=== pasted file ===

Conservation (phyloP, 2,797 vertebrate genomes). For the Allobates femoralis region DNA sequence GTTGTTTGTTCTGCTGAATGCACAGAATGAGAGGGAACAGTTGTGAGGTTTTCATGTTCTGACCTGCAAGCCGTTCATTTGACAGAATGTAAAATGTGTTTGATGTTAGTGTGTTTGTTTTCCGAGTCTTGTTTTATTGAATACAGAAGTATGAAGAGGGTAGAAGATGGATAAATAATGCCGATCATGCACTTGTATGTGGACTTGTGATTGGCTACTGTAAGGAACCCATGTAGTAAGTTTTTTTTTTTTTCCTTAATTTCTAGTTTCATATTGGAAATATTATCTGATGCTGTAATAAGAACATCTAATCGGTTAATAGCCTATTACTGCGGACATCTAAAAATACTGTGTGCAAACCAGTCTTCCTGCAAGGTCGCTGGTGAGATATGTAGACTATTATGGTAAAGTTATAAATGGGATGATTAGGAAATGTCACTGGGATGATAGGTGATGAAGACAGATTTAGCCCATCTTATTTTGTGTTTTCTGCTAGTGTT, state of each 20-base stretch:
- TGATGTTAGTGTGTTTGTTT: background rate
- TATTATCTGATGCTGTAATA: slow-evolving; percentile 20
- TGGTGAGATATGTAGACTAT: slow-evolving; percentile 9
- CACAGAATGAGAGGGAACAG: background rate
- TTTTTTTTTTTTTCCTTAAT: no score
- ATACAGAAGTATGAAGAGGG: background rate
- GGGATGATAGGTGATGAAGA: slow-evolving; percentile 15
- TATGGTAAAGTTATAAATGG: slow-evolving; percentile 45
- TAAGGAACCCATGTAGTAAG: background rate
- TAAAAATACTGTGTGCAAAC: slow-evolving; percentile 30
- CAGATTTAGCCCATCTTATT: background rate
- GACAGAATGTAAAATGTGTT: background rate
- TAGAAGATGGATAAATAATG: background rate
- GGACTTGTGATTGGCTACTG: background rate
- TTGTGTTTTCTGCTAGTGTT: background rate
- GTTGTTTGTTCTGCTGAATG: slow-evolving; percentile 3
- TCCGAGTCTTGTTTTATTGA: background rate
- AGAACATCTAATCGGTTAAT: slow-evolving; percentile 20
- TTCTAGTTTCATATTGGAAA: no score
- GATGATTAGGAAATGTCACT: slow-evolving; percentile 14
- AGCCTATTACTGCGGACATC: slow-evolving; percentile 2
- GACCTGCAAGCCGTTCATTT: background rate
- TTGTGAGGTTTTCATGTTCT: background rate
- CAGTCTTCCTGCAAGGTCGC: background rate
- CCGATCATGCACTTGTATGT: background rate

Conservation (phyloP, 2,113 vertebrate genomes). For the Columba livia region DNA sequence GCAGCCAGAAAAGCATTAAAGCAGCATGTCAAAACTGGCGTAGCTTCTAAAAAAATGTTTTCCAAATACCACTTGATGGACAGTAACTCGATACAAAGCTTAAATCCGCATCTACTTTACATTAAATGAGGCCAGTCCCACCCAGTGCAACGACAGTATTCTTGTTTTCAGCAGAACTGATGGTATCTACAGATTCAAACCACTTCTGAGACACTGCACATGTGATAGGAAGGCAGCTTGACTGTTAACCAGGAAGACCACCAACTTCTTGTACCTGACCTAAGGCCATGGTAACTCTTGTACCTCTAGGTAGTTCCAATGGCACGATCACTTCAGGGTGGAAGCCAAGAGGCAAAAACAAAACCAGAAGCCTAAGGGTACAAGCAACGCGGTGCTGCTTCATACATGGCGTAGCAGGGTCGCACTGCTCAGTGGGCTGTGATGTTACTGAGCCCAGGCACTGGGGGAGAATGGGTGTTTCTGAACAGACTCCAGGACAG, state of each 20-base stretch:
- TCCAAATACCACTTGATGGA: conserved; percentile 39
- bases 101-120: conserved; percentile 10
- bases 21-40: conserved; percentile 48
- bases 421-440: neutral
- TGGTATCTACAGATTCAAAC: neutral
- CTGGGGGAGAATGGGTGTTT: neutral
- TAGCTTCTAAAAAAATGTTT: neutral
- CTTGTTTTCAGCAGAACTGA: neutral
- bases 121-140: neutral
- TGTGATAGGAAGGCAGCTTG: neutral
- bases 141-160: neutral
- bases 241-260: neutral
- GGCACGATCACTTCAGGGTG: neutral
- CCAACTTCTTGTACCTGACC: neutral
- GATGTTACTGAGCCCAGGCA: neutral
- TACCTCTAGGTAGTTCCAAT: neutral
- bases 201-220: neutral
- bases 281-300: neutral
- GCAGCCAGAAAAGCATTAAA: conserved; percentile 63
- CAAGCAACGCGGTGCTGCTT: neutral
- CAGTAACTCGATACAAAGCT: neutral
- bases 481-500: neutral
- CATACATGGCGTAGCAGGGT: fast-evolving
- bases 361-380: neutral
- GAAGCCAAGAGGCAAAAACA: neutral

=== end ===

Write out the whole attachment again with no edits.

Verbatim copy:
Conservation (phyloP, 2,797 vertebrate genomes). For the Allobates femoralis region DNA sequence GTTGTTTGTTCTGCTGAATGCACAGAATGAGAGGGAACAGTTGTGAGGTTTTCATGTTCTGACCTGCAAGCCGTTCATTTGACAGAATGTAAAATGTGTTTGATGTTAGTGTGTTTGTTTTCCGAGTCTTGTTTTATTGAATACAGAAGTATGAAGAGGGTAGAAGATGGATAAATAATGCCGATCATGCACTTGTATGTGGACTTGTGATTGGCTACTGTAAGGAACCCATGTAGTAAGTTTTTTTTTTTTTCCTTAATTTCTAGTTTCATATTGGAAATATTATCTGATGCTGTAATAAGAACATCTAATCGGTTAATAGCCTATTACTGCGGACATCTAAAAATACTGTGTGCAAACCAGTCTTCCTGCAAGGTCGCTGGTGAGATATGTAGACTATTATGGTAAAGTTATAAATGGGATGATTAGGAAATGTCACTGGGATGATAGGTGATGAAGACAGATTTAGCCCATCTTATTTTGTGTTTTCTGCTAGTGTT, state of each 20-base stretch:
- TGATGTTAGTGTGTTTGTTT: background rate
- TATTATCTGATGCTGTAATA: slow-evolving; percentile 20
- TGGTGAGATATGTAGACTAT: slow-evolving; percentile 9
- CACAGAATGAGAGGGAACAG: background rate
- TTTTTTTTTTTTTCCTTAAT: no score
- ATACAGAAGTATGAAGAGGG: background rate
- GGGATGATAGGTGATGAAGA: slow-evolving; percentile 15
- TATGGTAAAGTTATAAATGG: slow-evolving; percentile 45
- TAAGGAACCCATGTAGTAAG: background rate
- TAAAAATACTGTGTGCAAAC: slow-evolving; percentile 30
- CAGATTTAGCCCATCTTATT: background rate
- GACAGAATGTAAAATGTGTT: background rate
- TAGAAGATGGATAAATAATG: background rate
- GGACTTGTGATTGGCTACTG: background rate
- TTGTGTTTTCTGCTAGTGTT: background rate
- GTTGTTTGTTCTGCTGAATG: slow-evolving; percentile 3
- TCCGAGTCTTGTTTTATTGA: background rate
- AGAACATCTAATCGGTTAAT: slow-evolving; percentile 20
- TTCTAGTTTCATATTGGAAA: no score
- GATGATTAGGAAATGTCACT: slow-evolving; percentile 14
- AGCCTATTACTGCGGACATC: slow-evolving; percentile 2
- GACCTGCAAGCCGTTCATTT: background rate
- TTGTGAGGTTTTCATGTTCT: background rate
- CAGTCTTCCTGCAAGGTCGC: background rate
- CCGATCATGCACTTGTATGT: background rate

Conservation (phyloP, 2,113 vertebrate genomes). For the Columba livia region DNA sequence GCAGCCAGAAAAGCATTAAAGCAGCATGTCAAAACTGGCGTAGCTTCTAAAAAAATGTTTTCCAAATACCACTTGATGGACAGTAACTCGATACAAAGCTTAAATCCGCATCTACTTTACATTAAATGAGGCCAGTCCCACCCAGTGCAACGACAGTATTCTTGTTTTCAGCAGAACTGATGGTATCTACAGATTCAAACCACTTCTGAGACACTGCACATGTGATAGGAAGGCAGCTTGACTGTTAACCAGGAAGACCACCAACTTCTTGTACCTGACCTAAGGCCATGGTAACTCTTGTACCTCTAGGTAGTTCCAATGGCACGATCACTTCAGGGTGGAAGCCAAGAGGCAAAAACAAAACCAGAAGCCTAAGGGTACAAGCAACGCGGTGCTGCTTCATACATGGCGTAGCAGGGTCGCACTGCTCAGTGGGCTGTGATGTTACTGAGCCCAGGCACTGGGGGAGAATGGGTGTTTCTGAACAGACTCCAGGACAG, state of each 20-base stretch:
- TCCAAATACCACTTGATGGA: conserved; percentile 39
- bases 101-120: conserved; percentile 10
- bases 21-40: conserved; percentile 48
- bases 421-440: neutral
- TGGTATCTACAGATTCAAAC: neutral
- CTGGGGGAGAATGGGTGTTT: neutral
- TAGCTTCTAAAAAAATGTTT: neutral
- CTTGTTTTCAGCAGAACTGA: neutral
- bases 121-140: neutral
- TGTGATAGGAAGGCAGCTTG: neutral
- bases 141-160: neutral
- bases 241-260: neutral
- GGCACGATCACTTCAGGGTG: neutral
- CCAACTTCTTGTACCTGACC: neutral
- GATGTTACTGAGCCCAGGCA: neutral
- TACCTCTAGGTAGTTCCAAT: neutral
- bases 201-220: neutral
- bases 281-300: neutral
- GCAGCCAGAAAAGCATTAAA: conserved; percentile 63
- CAAGCAACGCGGTGCTGCTT: neutral
- CAGTAACTCGATACAAAGCT: neutral
- bases 481-500: neutral
- CATACATGGCGTAGCAGGGT: fast-evolving
- bases 361-380: neutral
- GAAGCCAAGAGGCAAAAACA: neutral